Society for Range Management: What Is It?
By Chuck Jarecki, Society for Range Management
Published on Jan. 25, 2020
If you are like most ranchers, you are a livestock manager plus a steward of the land. I believe each is of equal importance. During my career as a cattle rancher in the Polson, Mont. area, it was my basic tenet that I was a steward of the land to provide a good home for my livestock so they could produce to their fullest genetic potential.
Montana Stockgrowers Association President Fred Wacker shares a similar view, “I believe the rancher is the first and the best environmentalist and caretaker of the land. We will never do anything to harm our livestock or to harm our land because if we do, we’re only harming ourselves.”
I would like to introduce you to the Society for Range Management (SRM). Established in 1948, its mission is to provide leadership for the stewardship of rangelands based on sound ecological principles.
I have been an SRM member for over 50 years and have served on the SRM’s board of directors as well as continuing to serve on the SRM Endowment Fund Development Committee since its creation 38 years ago.
SRM’s membership includes producers, researchers, federal and state land managers, university faculty and range management students. So, there is ample opportunity to learn from fellow SRM members.
The SRM is divided into sections. If you visit rangelands.org, you can see the entire listing.
In Montana, you would normally belong to the International Mountain Section, which is generally the western half of Montana and Alberta or the Northern Great Plains Section, which is eastern Montana, North Dakota and adjoining Canadian provinces.
But you can belong to any section you desire. One thing I have enjoyed over the years is attending summer range tours in areas I would never have gotten to see otherwise, plus all the friends I have made within the organization. Traveling to tours in many parts of Alberta was an added bonus.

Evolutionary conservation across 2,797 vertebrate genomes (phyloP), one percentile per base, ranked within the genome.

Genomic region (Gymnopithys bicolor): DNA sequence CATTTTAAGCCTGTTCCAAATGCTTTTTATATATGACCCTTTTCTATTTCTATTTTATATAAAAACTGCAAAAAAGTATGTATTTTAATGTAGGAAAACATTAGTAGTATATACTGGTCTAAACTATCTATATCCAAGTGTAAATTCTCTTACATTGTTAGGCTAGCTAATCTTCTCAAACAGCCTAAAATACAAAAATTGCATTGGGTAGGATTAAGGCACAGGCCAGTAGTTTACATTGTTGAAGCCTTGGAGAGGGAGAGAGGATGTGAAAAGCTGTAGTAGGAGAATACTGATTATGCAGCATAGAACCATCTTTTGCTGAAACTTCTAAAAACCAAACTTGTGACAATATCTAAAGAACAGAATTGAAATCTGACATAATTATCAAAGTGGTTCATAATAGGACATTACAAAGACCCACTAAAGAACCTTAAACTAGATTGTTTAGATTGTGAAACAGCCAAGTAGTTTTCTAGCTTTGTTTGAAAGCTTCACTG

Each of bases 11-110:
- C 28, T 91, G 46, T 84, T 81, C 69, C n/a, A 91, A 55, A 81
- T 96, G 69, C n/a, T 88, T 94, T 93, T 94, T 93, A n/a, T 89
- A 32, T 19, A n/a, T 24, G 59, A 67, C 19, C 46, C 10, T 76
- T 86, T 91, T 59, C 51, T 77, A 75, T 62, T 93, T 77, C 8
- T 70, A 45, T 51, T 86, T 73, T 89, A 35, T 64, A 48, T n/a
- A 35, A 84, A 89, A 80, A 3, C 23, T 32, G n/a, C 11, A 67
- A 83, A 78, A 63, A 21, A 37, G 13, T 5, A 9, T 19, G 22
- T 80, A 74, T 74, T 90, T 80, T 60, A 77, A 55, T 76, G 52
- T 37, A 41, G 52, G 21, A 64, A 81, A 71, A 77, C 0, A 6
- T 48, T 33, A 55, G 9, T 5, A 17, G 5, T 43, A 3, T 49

Membership in SRM has many benefits.
If you lease land, state or federal, your SRM membership shows to the public that you, as a land manager, desire to do the best management possible using the latest science.
If SRM rancher members get together, they will have the opportunity to promote the kind of research that will help their bottom line. They could get SRM to support their needs in research and work to get the funding.
Rancher participation in SRM activities brings about new friends in the field of range management, like-minded folks in research, teaching, extension, youth activities, etc.
SRM provides ways to expand learning opportunities so you can continue to care for Montana’s greatest renewable resource.
SRM range tours are educational and one learns of other rangeland ecosystems and the management challenges involved.
SRM has a presence in Washington, D.C. that works to ensure legislation affecting rangelands is based on proven science, not on some whim.
SRM has two publications available to members. The first is Rangeland Ecology and Management. It is basically used to publish range-related research papers.
The second is Rangelands and it is more for practical articles. I have had two manuscripts published in Rangelands.
SRM holds a national meeting once a year, usually in February. At this meeting, there are numerous sessions that cover topics of interest to the rancher.
In 2020 the meeting will be in Denver, Colo., Feb.16-20 and in 2021 the gathering will be held in Boise, Idaho.
I would encourage you to join SRM and encourage other fellow ranchers to do the same. Simply go to the SRM website at rangelands.org.
From my standpoint, it has been a very rewarding experience, from the educational aspect and the great people you meet. I would be happy to answer any questions you may have.
Chuck Jarecki served as president of the Western Montana Stockmen’s Association, Montana Stock Growers Association, BOD, Montana Beef Council for 12 years, chaired two successful Montana campaigns for the passage of the National Beef Check-off, represented Montana on the former National Livestock and Meat Board for 10 years and served four years on a National Academy of Sciences Committee studying methods of classifying rangeland health. He can be reached at firstname.lastname@example.org.